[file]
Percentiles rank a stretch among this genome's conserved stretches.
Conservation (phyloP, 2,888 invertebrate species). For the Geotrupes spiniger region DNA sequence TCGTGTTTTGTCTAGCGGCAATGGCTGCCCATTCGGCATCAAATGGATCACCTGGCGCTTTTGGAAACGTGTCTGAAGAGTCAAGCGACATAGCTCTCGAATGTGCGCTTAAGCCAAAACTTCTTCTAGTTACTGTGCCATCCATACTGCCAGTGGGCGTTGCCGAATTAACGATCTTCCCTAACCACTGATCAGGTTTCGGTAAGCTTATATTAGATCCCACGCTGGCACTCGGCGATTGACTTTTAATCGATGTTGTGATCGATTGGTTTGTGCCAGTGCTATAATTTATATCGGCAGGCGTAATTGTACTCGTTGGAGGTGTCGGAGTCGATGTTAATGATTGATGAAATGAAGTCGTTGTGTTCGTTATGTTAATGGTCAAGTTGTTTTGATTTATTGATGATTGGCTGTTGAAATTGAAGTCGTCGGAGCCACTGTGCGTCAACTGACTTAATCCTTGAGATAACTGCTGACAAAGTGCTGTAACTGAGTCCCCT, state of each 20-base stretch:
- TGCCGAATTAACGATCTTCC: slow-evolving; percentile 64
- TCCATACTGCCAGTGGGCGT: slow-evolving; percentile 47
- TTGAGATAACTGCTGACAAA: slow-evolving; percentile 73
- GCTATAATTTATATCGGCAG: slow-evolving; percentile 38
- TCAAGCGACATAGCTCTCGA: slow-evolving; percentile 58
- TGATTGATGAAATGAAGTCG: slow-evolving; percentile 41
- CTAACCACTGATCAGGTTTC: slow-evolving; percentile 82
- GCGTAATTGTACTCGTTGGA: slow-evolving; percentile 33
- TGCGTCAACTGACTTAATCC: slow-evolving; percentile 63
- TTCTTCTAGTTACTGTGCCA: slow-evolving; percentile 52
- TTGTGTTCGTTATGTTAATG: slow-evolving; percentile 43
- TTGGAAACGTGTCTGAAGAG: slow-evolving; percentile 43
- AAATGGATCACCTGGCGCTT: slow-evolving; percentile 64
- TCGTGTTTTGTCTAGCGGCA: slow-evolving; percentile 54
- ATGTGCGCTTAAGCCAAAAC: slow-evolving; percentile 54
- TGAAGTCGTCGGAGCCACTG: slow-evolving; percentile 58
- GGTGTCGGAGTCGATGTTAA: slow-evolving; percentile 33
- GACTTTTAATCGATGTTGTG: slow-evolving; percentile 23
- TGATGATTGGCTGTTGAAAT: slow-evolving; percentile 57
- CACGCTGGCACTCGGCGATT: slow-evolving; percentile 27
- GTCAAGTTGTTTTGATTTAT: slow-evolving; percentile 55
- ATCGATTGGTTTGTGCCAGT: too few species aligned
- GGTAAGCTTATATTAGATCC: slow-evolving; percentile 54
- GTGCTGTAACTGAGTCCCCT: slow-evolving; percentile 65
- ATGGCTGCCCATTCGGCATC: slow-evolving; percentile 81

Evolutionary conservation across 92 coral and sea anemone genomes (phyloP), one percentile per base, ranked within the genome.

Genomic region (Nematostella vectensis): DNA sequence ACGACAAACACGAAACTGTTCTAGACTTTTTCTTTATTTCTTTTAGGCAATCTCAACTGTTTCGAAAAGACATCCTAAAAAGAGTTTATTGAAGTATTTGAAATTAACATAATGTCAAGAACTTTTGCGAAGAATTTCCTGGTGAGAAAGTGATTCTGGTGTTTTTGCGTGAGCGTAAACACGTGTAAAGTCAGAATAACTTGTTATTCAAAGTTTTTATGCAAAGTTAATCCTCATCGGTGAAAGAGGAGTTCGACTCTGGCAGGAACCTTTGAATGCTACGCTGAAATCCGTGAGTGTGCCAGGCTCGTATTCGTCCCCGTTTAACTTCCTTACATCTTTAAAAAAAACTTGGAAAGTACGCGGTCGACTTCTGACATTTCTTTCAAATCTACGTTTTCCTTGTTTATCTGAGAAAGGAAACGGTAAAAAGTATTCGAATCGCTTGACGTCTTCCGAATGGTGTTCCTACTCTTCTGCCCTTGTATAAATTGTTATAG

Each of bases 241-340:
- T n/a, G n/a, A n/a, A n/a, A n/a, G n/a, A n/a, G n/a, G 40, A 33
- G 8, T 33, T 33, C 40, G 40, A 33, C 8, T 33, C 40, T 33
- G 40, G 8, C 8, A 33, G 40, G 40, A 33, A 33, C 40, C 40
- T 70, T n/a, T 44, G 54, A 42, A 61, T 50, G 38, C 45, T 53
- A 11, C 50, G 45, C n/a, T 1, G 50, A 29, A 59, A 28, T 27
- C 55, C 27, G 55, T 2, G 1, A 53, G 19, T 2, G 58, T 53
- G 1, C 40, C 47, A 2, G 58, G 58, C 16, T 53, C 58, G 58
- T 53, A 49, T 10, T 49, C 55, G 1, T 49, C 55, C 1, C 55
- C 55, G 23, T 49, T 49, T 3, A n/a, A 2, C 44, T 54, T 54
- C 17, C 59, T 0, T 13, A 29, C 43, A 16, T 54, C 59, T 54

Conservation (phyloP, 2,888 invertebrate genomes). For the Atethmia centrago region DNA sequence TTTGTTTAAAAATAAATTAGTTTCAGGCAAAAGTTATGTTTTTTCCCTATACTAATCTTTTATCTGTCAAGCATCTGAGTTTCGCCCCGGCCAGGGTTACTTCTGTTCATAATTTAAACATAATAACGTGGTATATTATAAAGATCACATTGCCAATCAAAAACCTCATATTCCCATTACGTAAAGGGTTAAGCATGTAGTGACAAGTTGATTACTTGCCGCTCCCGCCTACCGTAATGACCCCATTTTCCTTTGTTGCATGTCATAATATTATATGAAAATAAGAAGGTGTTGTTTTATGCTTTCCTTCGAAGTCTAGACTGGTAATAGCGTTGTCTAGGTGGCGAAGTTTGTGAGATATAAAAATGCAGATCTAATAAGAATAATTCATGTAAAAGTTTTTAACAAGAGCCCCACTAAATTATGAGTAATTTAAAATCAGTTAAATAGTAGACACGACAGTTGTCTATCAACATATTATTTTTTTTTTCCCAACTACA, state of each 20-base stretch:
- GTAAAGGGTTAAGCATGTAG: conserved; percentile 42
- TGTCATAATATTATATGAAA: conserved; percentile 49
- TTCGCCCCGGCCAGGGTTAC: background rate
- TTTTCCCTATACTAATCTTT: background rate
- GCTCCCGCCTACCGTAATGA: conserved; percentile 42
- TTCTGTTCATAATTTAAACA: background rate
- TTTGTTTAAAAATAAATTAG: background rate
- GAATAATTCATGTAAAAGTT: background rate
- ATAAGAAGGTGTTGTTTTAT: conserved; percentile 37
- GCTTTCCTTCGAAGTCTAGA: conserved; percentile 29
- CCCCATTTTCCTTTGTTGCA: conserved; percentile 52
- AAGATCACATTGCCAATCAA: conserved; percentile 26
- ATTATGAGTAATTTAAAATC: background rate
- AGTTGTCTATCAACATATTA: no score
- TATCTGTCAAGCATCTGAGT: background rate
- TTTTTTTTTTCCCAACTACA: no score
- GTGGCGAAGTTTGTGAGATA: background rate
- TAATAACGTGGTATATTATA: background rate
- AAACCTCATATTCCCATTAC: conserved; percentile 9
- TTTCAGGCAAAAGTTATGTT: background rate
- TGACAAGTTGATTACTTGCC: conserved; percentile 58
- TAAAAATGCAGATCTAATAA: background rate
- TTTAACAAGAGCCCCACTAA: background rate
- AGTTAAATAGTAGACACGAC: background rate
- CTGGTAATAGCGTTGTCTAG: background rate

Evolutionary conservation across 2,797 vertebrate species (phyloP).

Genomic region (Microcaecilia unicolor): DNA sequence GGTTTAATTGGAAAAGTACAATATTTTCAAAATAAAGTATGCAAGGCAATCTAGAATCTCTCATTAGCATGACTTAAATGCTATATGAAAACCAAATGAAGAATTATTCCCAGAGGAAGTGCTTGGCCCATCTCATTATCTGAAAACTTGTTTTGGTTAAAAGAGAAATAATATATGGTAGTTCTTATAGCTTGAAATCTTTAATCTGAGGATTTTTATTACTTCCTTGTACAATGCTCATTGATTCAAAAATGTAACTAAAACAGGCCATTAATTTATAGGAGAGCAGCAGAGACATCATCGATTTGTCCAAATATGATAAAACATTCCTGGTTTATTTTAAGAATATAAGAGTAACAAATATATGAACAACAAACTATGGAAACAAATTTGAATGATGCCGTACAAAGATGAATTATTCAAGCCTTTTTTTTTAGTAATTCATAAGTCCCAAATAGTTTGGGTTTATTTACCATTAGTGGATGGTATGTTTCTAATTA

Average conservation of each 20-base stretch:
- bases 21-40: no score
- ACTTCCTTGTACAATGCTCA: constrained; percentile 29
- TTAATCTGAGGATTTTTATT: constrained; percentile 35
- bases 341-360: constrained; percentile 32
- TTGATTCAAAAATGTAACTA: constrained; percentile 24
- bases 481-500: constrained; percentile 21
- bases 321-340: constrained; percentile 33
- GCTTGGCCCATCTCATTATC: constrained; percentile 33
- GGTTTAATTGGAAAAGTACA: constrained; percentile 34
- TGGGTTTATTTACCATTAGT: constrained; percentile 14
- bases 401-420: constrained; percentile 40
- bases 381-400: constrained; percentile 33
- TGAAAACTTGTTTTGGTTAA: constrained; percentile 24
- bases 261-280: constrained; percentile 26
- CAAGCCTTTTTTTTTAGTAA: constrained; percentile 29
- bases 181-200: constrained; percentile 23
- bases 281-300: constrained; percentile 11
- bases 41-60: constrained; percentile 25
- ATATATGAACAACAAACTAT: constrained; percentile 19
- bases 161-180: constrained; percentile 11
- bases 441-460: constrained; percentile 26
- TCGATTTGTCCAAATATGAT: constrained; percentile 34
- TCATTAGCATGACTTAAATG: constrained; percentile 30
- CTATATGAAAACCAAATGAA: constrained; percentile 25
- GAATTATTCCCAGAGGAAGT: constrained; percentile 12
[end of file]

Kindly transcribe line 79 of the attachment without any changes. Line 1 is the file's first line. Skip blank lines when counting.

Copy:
- TGGGTTTATTTACCATTAGT: constrained; percentile 14